And then Ghana, one of the focal points of efforts to remove child labor from the cocoa industry, doesn’t appear on the list for cocoa. Should we be heartened by its absence? Assume that significant strides have been made to eradicate the worst forms of child labor in cocoa harvesting? That seems to be the case for Indian carpets being dropped from the list. Encouragingly, the Department of Labor noted that independent monitoring of carpet looms in India and pending research were sufficient to keep Indian carpets clear—at least for the time being.

All this being said—with Russia on and India and Ghana off—this list only provides a partial picture of the problem of child labor around the world. It’s good that federal contractors are being asked to monitor their supplies, even if they’re only required to “have made a good faith effort to determine whether forced or indentured child labor was used to produce the items listed.” For you and me, though, this list’s worth is primarily as a resource—a quick overview of countries and products. And when we need specific info, the Department of Labor’s bibliography for the list is an even better resource. If you need data on any of the products or countries—check it out.

Gearing up for healthy fall sports – National Consumers League

By Jacob Markey, NCL LifeSmarts intern

Welcome back to the best year of LifeSmarts yet! August begins the 2010-2011 season by focusing on Health and Safety, and not only is it almost time for the school year to begin, it is also the beginning of the Fall sports season. Thinking about this brings me back to my adventures in high school playing soccer (not very good) and tennis (surprisingly decent). There is little else as fun to me as experiencing the thrill and joy of playing organized sports.

To keep yourself at peek performance and avoid injuries while playing sports, make sure you take the following steps:

  • Stay hydrated. Without enough water, your body will begin to cramp and break down. Always remember to bring a water bottle when playing sports, drink 4-6 ounces every 15-20 minutes, and let an adult know if you are in urgent need of help if you become dehydrated. Other recommendations for staying hydrated can be found here and here. And being from Wisconsin, the Dairy State, I have learned that milk is now a good sports drink too. So drink up!
  • See a coach and/or trainer if you have any health concerns. Maybe the worst part of playing a sport is having to sit out a game due to injury. To avoid this, always remember to thoroughly stretch before starting to play. If you do feel any pain, see your school’s trainer or nurse, who will give you advice on how to deal with your injury.
  • Use the proper equipment: Buy the right type of protection (cleats and shin guards for soccer, mouth guard for football, etc.) and make sure they fit correctly.
  • Refuse to take steroids. There are a multitude of negative health implications that can result from steroid use, and your best bet is to steer clear of them.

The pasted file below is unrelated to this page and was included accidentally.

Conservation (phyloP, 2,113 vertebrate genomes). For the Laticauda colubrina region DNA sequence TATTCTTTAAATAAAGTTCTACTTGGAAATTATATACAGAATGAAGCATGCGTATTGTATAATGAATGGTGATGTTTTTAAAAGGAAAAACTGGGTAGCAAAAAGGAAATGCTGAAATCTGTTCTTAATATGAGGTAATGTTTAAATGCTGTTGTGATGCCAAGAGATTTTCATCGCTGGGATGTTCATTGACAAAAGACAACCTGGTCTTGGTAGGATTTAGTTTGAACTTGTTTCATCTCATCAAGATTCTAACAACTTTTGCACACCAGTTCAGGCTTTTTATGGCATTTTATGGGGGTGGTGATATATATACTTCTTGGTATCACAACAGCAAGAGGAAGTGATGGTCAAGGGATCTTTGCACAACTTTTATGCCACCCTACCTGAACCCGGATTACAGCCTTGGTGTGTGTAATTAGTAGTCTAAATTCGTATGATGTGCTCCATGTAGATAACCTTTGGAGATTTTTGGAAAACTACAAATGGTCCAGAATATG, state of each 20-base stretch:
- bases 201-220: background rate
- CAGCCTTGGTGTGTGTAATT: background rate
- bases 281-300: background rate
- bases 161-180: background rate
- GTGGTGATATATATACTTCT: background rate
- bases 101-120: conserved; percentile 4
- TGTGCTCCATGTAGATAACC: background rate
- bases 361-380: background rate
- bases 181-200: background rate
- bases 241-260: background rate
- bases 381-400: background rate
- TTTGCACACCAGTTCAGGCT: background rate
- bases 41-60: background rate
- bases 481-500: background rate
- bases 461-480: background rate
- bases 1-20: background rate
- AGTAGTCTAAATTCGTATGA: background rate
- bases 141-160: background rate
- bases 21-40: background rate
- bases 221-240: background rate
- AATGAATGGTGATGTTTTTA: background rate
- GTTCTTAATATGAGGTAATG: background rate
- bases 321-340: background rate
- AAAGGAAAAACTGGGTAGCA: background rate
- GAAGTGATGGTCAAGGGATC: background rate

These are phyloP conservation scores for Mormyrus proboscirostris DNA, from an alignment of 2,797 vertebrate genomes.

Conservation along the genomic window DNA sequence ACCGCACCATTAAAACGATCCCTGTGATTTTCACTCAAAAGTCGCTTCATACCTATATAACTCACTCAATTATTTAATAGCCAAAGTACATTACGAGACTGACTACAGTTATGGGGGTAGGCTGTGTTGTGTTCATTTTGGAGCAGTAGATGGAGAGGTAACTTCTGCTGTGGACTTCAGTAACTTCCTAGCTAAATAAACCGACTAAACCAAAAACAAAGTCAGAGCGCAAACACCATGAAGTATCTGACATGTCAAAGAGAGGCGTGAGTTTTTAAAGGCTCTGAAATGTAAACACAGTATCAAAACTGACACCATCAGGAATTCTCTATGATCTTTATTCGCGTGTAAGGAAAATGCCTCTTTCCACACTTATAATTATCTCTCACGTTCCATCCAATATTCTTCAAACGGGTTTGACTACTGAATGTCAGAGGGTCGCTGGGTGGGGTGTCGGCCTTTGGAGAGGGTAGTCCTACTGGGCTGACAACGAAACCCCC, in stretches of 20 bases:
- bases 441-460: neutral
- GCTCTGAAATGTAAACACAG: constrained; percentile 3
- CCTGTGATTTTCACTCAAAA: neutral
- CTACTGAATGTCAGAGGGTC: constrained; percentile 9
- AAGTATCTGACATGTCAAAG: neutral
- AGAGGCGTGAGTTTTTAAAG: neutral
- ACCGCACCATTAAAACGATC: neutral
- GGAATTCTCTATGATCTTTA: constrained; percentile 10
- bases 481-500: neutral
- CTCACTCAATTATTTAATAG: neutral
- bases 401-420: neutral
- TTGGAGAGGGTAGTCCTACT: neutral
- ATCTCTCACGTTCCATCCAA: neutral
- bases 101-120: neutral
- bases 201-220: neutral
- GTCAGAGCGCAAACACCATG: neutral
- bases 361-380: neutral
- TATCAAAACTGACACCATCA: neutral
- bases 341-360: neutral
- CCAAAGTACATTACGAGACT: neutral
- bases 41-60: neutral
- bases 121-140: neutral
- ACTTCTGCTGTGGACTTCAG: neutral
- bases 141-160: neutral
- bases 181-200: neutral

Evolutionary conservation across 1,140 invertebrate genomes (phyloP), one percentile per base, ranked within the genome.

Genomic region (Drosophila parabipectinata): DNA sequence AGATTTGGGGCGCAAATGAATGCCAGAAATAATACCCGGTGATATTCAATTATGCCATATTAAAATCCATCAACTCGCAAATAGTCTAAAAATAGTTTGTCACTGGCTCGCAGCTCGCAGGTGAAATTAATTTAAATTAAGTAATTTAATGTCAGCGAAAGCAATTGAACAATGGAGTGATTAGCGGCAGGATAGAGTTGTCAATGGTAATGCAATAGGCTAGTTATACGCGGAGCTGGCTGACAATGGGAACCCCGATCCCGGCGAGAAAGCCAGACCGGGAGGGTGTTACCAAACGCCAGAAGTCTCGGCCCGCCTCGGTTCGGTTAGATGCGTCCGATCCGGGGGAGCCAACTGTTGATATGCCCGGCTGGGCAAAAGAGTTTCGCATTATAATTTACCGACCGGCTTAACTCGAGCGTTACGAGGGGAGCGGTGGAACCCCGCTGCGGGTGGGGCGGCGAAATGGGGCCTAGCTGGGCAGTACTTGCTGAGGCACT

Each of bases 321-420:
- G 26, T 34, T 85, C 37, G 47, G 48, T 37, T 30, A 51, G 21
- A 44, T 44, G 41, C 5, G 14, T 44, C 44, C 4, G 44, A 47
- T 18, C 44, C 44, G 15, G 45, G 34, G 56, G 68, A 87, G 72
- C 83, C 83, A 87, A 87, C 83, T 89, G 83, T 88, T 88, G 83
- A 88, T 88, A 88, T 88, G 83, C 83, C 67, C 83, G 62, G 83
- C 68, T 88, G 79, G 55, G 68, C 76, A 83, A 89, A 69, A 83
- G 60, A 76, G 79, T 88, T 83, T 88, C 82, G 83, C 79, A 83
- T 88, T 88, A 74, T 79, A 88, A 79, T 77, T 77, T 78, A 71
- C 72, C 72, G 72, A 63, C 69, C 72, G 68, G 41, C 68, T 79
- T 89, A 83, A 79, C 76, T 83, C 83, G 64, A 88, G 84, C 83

By keeping these tips in mind, you can best prepare yourself for a safe and successful sports season.

For those who don’t participate in sports, it is still vitally important to stay active for your health. The federal government recommends that teens get at least 60 minutes of exercise just about every day of the week. For some recommendations of the varied kinds of exercises and activities you could do to fulfill this, check out the links here and here.

Good luck to everyone for a fun and successful school year, and I look forward to posting again next month.

Eating right on a budget – National Consumers League

It takes planning and willpower to make healthy food choices, regardless of one’s financial situation, but for those on a tight budget, getting healthy food on the table proves even more difficult. 

No matter your financial constraints, however, it IS possible to create healthy, delicious meals – all it takes is foresight, creativity, and a bit of effort! To make your food budget stretch further in the healthy choices department, follow these tips:

Plan ahead and make a list

Plan a menu for the week, using grocery store sale ads as a guide and incorporating main ingredients into several meals. Make a list of items you need, and stick to your list at the store. Don’t forget to check the pantry before planning meals or buying staple items – you may already have key ingredients to put to good use. Good planning, and shopping only once a week when possible, will enable you to reduce waste, save time, and save gas money.

Buy the right fruits and vegetables

Fruits and vegetables can be incredibly expensive, but they don’t have to be. Seek out produce that is in season in your area, as it generally costs less (and tastes better!). Stay away from pre-chopped, pre-sliced fruits and vegetables, which save time but cost far more than their whole counterparts. Frozen fruits and vegetables are always a great choice, as they are affordable, always ripe (they are flash-frozen at peak ripeness), and can be used in small or large quantities without waste.